Accountability… Taking Responsibility of Your actions

You may have found yourself thinking that most of the misfortunes in your life are due to someone else’s fault. When faced with a problem, you may have felt you

  • PublishedSeptember 26, 2011

You may have found yourself thinking that most of the misfortunes in your life are due to someone else’s fault. When faced with a problem, you may have felt you could not do much to affect the outcome of the situation you found yourself in. If any of these statements is true of you, you need to learn the virtue of accountability as you may be limiting your capacity to lead a successful life. Accountability is defined as the quality or state of being accountable, which is an obligation or willingness to accept responsibility and to account for one’s actions. It is also defined as the requirement or expectation to justify one’s actions or decisions. Two words constitute the word ‘accountability’ – ‘account’ and ‘ability’, thus it is also defined as our ability to account for why we are experiencing life the way we are in the present moment.

Accountability improves our performance, enables our relationships to f lourish and gains us respect and trust. It also makes us great examples for others to follow, and grows our self-esteem.

However, accountability is much easier said than done. That is why it is easy to blame external forces when our lives do not take the intended course. Accountability demands that we take deliberate positive action and full responsibility for the lives we lead. In order to do this, we need to discard the ‘not my fault’ attitude within us.

Todd Smith, author of ‘Little Things Matter’, says that to advance your life personally or professionally, you must hold yourself accountable for your actions, responsibilities, and goals; and it should not be someone else’s job to make sure you are doing the things you know you should be doing. He believes you should be the one to hold yourself to a high standard. He identifies three areas in which you must hold yourself accountable.

The first is in your actions and choices, which include the way you communicate with others, how you spend your time, your behaviour and manners, the consideration and respect you show others, your eating habits and exercise routine, your attitude and thoughts, and the way you respond to challenges. The second area is in your responsibilities, which may include simple tasks like returning calls, emails and texts in a timely manner, being on time for business and personal appointments, keeping your home, car, or workplace clean, spending less than you earn, doing the things you agreed to do when you agreed to do them and doing your job to the best of your ability, among others.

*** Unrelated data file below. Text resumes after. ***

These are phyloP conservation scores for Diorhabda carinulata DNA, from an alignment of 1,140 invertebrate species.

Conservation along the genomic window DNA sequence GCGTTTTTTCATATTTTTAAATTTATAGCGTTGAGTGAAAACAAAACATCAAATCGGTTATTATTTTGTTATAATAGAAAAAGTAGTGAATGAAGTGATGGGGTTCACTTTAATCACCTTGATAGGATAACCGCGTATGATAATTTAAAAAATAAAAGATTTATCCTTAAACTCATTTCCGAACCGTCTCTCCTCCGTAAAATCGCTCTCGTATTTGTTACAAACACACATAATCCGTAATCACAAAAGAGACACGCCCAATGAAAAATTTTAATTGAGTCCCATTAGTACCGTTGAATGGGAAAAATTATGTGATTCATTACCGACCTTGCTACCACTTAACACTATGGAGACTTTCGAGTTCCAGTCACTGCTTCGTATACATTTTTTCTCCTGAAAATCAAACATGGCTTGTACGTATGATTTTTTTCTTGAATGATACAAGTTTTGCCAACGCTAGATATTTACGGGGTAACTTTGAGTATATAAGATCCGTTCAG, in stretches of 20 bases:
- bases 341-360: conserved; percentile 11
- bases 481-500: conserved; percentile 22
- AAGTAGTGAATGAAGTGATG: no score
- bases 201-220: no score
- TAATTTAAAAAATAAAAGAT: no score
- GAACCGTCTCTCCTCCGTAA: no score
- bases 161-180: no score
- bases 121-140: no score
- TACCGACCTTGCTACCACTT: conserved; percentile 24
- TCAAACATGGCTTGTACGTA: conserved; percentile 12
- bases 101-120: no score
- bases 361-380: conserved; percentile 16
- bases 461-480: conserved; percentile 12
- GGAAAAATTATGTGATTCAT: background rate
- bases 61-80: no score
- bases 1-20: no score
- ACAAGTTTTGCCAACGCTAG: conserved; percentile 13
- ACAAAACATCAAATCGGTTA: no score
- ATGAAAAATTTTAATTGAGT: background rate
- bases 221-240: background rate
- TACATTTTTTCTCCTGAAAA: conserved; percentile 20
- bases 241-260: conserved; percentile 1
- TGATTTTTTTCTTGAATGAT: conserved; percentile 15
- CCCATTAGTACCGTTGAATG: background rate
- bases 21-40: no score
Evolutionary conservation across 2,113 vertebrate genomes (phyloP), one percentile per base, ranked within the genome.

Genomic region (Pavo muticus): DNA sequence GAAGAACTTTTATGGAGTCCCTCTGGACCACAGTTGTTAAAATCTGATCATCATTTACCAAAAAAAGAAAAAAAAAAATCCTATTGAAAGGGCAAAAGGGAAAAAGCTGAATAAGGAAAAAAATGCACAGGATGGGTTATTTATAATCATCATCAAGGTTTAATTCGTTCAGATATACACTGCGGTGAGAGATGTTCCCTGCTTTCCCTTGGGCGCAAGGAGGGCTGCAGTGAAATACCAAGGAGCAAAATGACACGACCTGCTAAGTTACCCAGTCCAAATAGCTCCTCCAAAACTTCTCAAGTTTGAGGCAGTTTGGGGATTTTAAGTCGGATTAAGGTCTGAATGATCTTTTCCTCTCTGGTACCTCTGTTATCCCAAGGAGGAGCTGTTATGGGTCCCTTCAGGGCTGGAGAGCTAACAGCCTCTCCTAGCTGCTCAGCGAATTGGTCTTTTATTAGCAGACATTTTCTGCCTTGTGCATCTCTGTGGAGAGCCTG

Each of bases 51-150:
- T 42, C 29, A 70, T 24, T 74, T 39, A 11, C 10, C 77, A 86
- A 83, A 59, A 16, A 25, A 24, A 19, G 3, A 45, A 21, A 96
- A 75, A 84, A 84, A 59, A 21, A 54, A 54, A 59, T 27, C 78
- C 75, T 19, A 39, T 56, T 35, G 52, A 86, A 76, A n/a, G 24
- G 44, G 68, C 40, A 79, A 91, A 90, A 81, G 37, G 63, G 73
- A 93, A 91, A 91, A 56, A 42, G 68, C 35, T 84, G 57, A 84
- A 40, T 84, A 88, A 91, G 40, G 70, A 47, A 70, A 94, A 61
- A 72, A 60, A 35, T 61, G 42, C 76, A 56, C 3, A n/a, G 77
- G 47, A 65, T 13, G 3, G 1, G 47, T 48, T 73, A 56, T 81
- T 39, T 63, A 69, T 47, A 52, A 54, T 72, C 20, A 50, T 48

Last one involves remembering your goals, which may include your financial goals, family objectives, career ambitions, personal goals and any other goals you have set for yourself.

There is great power in accountability. Accountability is a choice we make everyday, whether or not we realise it. To cultivate this virtue, we need to refrain from shifting blame and giving excuses. It is up to us to work towards the betterment of our lives through accountability.


Some favourite expressions of small children: “It’s not my fault… They made me do it… I forgot.” Some favourite expressions of adults: “It’s not my job… No one told me… It couldn’t be helped.” True freedom begins and ends with personal accountability.

Dan Zadra, American author

Accountability breeds response-ability.

Stephen R. Covey, Author – The Seven Habits of Highly Effective People

We are accountable only to ourselves for what happens to us in our lives.

Mildred Newman, American psychologist and author

The ancient Romans had a tradition: whenever one of their engineers constructed an arch, as the capstone was hoisted into place, the engineer assumed accountability for his work in the most profound way possible: he stood under the arch.

C. Michael Armstrong, Former AT&T (American Telecommunications Company) chairman and CEO

When a man points a finger at someone else, he should remember that four of his fingers are pointing at himself.

Louis Nizer (1902-1944), Jewish-American trial lawyer

There can be no true response without responsibility; there can be no responsibility without response.

Arthur Vogel (1868–1962), German merchant, photographer and publisher

Your thoughts

I think accountability is of great importance, mainly because a man is only worth their word. I would rather work with someone who is average but can be counted on than someone who is the best but cannot be counted on. Accountability is required in many facets of our lives. At work, we are required to meet deadlines, in our relationships, we are required to be there for our loved ones, and in life we are required to help people.

Michael Onsando, 21, Writer

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